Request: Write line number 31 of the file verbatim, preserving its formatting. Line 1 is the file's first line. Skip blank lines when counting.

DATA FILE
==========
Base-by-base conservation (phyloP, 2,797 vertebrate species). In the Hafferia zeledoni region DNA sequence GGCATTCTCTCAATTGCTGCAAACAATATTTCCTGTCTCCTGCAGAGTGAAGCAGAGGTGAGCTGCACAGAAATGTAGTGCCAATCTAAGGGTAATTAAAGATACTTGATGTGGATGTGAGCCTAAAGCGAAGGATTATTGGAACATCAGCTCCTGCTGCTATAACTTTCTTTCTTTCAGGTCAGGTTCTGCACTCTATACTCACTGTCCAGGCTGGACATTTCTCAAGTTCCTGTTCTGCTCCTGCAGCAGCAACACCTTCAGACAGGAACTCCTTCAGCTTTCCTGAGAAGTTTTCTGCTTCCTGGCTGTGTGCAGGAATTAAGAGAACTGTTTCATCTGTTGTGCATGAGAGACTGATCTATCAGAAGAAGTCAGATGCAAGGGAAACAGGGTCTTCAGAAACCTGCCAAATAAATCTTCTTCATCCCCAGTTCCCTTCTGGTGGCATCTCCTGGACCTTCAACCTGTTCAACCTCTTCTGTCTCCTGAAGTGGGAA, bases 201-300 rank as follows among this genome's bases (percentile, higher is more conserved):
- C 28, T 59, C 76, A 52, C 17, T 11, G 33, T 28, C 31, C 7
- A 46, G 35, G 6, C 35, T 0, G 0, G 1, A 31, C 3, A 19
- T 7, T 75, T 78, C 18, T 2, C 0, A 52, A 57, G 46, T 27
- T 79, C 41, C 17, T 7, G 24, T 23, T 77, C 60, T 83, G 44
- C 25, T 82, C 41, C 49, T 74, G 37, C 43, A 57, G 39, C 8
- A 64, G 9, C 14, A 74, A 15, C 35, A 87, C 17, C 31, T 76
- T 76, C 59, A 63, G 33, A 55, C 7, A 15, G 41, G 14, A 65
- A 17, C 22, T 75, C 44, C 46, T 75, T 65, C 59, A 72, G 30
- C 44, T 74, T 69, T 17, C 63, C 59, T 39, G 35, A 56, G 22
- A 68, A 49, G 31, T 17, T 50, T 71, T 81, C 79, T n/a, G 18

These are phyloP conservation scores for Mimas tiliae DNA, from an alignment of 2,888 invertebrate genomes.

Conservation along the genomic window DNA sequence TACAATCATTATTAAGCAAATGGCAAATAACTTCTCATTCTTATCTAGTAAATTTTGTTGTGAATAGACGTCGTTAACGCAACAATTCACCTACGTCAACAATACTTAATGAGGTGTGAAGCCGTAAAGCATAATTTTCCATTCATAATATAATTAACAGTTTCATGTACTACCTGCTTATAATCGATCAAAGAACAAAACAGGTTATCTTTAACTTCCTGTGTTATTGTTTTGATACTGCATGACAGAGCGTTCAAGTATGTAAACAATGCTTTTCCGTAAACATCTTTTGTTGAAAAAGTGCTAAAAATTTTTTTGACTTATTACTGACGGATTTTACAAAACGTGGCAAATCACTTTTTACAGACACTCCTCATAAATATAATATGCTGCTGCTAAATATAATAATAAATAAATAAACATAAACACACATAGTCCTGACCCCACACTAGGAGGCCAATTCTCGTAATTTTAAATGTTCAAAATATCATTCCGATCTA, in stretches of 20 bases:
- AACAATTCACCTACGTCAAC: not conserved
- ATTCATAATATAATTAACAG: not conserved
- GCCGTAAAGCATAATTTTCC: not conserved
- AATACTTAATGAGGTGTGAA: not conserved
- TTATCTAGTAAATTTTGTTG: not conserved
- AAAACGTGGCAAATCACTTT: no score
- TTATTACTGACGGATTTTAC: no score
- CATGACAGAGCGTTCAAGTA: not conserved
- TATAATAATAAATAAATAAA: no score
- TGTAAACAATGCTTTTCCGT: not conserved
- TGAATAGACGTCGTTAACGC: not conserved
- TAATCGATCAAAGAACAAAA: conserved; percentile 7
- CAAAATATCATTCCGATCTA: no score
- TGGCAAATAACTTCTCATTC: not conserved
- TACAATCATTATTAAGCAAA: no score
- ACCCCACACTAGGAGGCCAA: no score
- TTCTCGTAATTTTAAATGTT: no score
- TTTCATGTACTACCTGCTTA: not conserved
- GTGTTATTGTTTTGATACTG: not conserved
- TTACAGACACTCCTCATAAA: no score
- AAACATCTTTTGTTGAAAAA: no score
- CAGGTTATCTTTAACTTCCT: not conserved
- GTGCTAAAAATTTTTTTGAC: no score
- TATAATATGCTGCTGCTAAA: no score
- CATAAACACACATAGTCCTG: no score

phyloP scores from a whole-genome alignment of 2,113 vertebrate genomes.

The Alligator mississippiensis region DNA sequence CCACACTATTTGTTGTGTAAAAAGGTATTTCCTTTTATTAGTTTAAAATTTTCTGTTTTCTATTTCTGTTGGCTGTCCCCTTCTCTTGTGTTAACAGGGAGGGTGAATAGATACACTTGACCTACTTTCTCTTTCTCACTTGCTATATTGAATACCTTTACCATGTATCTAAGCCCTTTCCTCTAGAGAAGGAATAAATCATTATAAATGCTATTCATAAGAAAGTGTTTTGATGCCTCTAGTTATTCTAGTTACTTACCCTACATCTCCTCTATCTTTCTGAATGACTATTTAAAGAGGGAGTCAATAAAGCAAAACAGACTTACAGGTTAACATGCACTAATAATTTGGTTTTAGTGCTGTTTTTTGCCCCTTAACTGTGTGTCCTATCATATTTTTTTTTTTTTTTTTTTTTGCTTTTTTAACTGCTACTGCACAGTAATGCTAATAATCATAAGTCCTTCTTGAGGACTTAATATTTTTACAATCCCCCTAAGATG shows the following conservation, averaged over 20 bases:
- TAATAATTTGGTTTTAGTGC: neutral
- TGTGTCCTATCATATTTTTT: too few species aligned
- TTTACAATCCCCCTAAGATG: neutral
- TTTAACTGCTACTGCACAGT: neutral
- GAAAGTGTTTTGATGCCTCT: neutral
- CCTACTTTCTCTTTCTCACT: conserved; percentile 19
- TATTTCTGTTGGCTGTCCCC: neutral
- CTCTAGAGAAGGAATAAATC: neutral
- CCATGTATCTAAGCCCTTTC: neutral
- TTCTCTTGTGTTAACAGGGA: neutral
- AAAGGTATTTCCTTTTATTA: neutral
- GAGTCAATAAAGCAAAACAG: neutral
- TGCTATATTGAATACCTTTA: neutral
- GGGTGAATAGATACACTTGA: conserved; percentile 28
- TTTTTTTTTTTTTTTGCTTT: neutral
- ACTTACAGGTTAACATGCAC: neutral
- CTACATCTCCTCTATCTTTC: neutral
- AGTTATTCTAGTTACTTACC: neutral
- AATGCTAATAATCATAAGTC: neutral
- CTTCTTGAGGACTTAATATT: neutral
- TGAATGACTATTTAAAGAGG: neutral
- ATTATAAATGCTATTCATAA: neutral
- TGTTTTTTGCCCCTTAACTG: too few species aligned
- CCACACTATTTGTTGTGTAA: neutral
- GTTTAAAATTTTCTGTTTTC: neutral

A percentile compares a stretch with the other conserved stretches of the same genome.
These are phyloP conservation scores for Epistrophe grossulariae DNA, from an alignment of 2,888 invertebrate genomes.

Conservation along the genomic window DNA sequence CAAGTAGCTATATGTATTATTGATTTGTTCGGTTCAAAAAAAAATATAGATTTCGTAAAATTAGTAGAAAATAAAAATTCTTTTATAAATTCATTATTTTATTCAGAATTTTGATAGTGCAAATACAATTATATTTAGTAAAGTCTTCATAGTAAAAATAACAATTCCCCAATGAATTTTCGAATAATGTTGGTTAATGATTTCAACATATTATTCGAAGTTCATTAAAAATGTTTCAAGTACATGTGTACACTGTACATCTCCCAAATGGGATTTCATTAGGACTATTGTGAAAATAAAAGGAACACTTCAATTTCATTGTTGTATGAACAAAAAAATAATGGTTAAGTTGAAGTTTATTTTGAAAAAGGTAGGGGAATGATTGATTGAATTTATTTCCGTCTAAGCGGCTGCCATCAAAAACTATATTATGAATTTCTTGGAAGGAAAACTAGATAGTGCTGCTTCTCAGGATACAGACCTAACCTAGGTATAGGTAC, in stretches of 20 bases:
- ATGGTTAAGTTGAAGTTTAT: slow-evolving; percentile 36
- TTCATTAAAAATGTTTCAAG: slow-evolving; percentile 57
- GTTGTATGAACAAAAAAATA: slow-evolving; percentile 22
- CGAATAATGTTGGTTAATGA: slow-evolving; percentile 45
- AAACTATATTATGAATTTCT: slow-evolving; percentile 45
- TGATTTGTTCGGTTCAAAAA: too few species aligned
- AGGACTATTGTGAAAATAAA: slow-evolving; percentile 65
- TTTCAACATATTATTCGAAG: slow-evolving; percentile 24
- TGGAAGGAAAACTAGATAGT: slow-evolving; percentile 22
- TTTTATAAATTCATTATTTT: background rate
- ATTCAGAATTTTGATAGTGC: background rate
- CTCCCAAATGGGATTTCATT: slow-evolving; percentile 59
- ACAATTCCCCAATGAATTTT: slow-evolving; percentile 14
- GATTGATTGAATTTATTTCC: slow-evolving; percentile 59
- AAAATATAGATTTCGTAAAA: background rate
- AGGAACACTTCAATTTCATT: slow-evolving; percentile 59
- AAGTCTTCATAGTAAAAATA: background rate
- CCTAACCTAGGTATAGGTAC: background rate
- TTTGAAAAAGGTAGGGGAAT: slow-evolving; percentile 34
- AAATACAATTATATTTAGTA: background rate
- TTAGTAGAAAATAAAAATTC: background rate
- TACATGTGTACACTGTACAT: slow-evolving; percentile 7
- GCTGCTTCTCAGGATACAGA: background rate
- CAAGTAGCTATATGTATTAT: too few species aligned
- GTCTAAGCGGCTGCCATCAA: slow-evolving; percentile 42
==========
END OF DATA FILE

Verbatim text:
- TTTCATGTACTACCTGCTTA: not conserved